Though I am hardly an expert on livestock showing, the lessons I have learned thus far have been an invaluable part of my experience. Sharing these experiences with my students has made me feel more a vital part of their lives than any lectures I’ve ever given them in class. I hope that they continue to flourish into productive young adults and that they always remember to carry the proper equipment.

Enjoying downtime between shows with friends

Staring competition between a steer and myself during the show 
Sisters and friends prep for showtime
My students rocking it during the senior showmanship 

1 excerpt from E.M. Tiffany's FFA Creed

Tuesday, September 13, 2016

Quick UPDATE - Jr Market Lambs

This first class of market lambs are light weight fine wools. This means that they areb117 pounds or less. Though these lambs are sheared for the judge to more easily determine muscling and fat throughout the body, "fine wool" means that their hair is usually thin and silky. Fine wools hair is not generally very long. We call the length of a lock of wool its "staple". Right now the judge is determining which lamb is the most structurally correct, exhibits the most breed characteristics and is the most market ready. 

Sunday, September 11, 2016

Start 'Em Early; A Livestock Exhibitor Experience with Broc Spear

He's about 3 foot tall and weighs far less than a sack of feed, but don't let his size fool you. Five year old Broc Spear was all heart in the showring today at New Mexico State Fair in Albuquerque, NM. Mr. Spear has been showing cattle for two years now, and he seems to have this winning thing down to an art. When I asked him if he'd won any ribbons today he said, "Oh yeah! I've got lots of those". Today Spear exhibited two heifers in the Open New Mexico Bred Show. He excitedly informed me that their names were Isabella and Red, White and BOOM! Isabella was shown in class 13 which was a Junior Yearling class. There she won a second place and a reserve champion. The tiny, but patriotic Red, White and BOOM was exhibited in class 10 which was a summer yearling class. She is also going home with a second place ribbon and a reserve champion banner.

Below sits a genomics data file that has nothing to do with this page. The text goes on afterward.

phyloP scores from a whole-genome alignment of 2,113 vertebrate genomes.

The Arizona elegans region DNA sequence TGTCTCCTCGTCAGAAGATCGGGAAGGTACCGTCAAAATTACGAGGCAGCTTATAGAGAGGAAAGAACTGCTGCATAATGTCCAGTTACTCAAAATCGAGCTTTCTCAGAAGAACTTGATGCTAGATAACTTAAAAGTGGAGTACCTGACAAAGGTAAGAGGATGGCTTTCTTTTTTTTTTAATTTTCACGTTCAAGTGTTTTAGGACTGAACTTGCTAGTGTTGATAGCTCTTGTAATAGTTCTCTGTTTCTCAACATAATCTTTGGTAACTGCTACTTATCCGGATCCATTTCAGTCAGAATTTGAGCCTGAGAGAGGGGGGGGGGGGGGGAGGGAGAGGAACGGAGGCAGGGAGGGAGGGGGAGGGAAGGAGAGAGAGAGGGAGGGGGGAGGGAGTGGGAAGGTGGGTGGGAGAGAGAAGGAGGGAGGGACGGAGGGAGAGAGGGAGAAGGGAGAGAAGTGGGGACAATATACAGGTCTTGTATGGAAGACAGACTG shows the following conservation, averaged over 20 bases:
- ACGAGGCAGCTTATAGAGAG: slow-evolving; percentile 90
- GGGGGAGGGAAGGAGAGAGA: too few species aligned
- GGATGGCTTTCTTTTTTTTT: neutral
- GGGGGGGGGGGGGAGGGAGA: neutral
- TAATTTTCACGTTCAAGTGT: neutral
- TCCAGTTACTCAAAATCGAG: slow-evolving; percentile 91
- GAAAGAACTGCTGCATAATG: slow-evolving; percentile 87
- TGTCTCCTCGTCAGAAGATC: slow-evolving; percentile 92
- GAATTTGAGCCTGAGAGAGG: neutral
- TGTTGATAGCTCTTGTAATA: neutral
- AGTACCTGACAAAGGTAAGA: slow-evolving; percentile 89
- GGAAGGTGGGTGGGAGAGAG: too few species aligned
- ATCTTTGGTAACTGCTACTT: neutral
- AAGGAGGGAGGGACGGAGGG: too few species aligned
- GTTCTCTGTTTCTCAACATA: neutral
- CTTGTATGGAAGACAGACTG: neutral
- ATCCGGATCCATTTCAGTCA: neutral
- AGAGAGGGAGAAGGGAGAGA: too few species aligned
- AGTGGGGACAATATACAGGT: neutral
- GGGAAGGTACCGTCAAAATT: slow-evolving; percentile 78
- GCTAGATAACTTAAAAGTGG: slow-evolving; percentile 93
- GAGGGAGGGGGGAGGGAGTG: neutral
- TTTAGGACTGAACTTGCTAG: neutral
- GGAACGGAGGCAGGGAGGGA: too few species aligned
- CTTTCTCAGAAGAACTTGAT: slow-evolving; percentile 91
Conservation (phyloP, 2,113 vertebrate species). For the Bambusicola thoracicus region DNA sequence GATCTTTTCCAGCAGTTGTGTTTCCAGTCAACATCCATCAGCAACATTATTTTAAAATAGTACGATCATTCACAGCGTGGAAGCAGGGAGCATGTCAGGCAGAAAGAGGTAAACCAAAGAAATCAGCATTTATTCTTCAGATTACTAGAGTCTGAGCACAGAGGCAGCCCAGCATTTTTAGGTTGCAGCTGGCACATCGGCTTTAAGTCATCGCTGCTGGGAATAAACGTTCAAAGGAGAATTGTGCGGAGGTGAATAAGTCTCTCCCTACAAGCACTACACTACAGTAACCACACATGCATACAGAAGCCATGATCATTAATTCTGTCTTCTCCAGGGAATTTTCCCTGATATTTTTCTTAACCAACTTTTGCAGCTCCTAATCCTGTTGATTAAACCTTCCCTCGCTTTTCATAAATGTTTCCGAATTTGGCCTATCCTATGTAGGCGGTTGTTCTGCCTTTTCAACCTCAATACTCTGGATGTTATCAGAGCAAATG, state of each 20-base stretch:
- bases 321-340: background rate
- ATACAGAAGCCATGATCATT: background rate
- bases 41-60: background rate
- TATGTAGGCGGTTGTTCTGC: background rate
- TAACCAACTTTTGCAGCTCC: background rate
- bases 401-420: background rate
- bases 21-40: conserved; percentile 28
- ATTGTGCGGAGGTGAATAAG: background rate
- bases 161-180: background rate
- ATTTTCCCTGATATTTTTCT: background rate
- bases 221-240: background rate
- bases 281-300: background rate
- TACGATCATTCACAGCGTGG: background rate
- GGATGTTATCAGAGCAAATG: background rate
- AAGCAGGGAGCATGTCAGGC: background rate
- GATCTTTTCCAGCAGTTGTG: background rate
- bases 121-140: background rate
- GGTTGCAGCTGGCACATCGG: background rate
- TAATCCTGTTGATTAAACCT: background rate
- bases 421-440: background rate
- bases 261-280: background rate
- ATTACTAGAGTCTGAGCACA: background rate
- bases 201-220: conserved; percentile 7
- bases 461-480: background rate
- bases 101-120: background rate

Mr. Spear is excited about the fair and hopes to continue his showman career for many years to come. Broc Spear, we wish you the best of luck and congratulate you on your success thus far! 

Wednesday, September 7, 2016

Hi All!

New Mexico State Fair is only ONE day away! I am so incredibly excited as this year I am going as a teacher. I started my student teaching in August, but I have already gotten so close to my students. I will be taking pictures of those with swine projects, and they will be under the tag #realpigfarming. HOWEVER, as I love each and every one of my bright young minds, I will also be taking pictures of their projects as well. We have lambs, goats, rabbits, cattle and more! Stay tuned for some awesome pictures of youth leadership in action. Follow me on instagram @dallasdooley and twitter @gen1aggie to stay updated throughout fair week. Thanks for all the support!

Support the kiddos as they "bring home the bacon"